Against that background, Mr Ward concluded: “Our view is that the overall shortage of used product and the issues of supply versus demand will see a continuation of high conversions and higher selling prices in 2014, effectively meaning we are going to see more of what is best described as a ‘sellers market’.

“While this sounds like great news for corporate vendors, the situation must be approached rationally and sellers must continue to deliver on all the basics. The usual rules still apply and damage management, pre-sale preparation, appraisal and sensible valuation remain as important as they ever were.”

Alex Wright, managing director of Shoreham Vehicle Auctions, believes a price ceiling may already have been reached saying: “We cannot see them going much higher unless they are on vehicles that are in very short supply. In 2014 there will be a shortage of unique vehicles which could lead to a spike in prices.”

He predicts that niche vehicles such as Lutons and tippers will be in “extremely small supply”, but also in demand as sectors of the UK economy such as construction grow. Consequently, Mr Wright said: “This is where we could start to see the unpredictable result of higher prices,”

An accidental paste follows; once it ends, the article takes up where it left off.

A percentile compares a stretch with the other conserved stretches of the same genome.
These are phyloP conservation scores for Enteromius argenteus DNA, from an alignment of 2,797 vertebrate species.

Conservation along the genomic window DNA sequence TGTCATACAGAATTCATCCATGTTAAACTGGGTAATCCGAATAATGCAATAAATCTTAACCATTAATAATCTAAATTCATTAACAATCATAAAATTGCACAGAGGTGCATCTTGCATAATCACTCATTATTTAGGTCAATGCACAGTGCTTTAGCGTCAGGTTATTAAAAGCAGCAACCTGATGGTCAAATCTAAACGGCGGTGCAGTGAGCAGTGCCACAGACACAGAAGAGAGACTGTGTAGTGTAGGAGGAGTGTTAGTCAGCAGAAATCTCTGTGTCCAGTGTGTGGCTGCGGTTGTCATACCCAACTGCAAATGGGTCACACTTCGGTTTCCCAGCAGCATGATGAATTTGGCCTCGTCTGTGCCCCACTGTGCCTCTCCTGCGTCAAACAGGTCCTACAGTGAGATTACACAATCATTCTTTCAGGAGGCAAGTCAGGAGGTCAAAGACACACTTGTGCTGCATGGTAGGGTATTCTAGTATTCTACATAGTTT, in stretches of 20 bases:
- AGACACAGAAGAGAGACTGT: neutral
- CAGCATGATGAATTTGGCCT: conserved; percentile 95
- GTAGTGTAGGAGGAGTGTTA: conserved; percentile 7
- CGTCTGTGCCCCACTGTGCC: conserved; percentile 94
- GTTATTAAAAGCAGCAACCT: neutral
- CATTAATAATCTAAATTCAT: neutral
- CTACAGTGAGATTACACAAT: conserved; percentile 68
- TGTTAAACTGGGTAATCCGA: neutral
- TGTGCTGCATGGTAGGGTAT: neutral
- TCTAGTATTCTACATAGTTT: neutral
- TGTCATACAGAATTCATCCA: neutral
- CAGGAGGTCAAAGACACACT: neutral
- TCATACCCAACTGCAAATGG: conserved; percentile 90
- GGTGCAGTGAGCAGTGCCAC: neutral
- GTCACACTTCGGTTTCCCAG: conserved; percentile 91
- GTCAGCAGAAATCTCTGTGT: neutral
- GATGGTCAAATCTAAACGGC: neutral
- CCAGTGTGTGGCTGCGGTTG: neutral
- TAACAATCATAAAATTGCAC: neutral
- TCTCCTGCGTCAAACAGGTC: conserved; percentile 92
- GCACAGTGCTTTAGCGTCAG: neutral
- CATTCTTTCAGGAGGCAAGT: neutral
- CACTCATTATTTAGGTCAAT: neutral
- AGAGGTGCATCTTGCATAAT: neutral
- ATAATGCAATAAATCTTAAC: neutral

James Hopkins, LeasePlan’s head of remarketing, also believes used LCV values will continue to remain strong next year with supply continuing to be tight - the legacy of a steep reduction in van registrations four years ago. He suggests that the vans most in demand will be those with the best internal specification saying: “Items like sat-nav and air conditioning are holding their original value well as LCV drivers seek a more car-like experience.”

Meanwhile, Mr Alexander believes that over the coming months there could be a re-balancing of the age at which some vans are defleeted.

Values for late-plate, low mileage vans should be soaring, but Mr Alexander said: “Many dealers remain reluctant to take on too much of this stock at a time when business confidence is fragile. Through bitter experience, they appreciate it can prove difficult to accurately price such late year models when discounts on new ones can quickly change what looked to be a cheap van last week into overpriced stock today.”